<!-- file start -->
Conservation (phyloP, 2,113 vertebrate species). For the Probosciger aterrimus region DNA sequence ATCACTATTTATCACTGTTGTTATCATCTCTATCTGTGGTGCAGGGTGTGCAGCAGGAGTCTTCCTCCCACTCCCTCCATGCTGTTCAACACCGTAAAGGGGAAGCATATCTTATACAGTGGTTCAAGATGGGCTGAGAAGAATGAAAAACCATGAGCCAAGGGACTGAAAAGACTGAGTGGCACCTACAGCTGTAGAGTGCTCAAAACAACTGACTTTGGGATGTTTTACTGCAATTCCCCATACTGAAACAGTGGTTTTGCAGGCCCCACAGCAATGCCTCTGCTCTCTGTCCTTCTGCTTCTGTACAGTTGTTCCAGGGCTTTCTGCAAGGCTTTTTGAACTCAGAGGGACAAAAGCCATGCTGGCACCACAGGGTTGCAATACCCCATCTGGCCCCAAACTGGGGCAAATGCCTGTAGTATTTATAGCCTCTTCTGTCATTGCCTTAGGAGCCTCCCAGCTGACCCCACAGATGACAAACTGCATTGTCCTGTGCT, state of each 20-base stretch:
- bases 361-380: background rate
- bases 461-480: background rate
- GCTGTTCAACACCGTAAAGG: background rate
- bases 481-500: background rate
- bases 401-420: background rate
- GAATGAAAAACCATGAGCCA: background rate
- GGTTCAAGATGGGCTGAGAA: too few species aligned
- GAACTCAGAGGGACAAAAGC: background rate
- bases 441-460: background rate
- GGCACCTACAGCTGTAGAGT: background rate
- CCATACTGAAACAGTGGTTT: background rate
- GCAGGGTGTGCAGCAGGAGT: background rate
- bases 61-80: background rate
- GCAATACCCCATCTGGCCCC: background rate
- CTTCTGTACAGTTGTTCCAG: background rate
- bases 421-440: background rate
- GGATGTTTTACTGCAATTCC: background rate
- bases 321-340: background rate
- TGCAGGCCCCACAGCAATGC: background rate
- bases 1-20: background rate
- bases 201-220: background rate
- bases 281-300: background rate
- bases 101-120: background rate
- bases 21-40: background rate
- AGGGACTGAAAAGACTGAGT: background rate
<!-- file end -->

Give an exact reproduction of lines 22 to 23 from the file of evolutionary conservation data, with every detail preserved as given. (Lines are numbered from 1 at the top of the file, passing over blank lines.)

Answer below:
- bases 201-220: background rate
- bases 281-300: background rate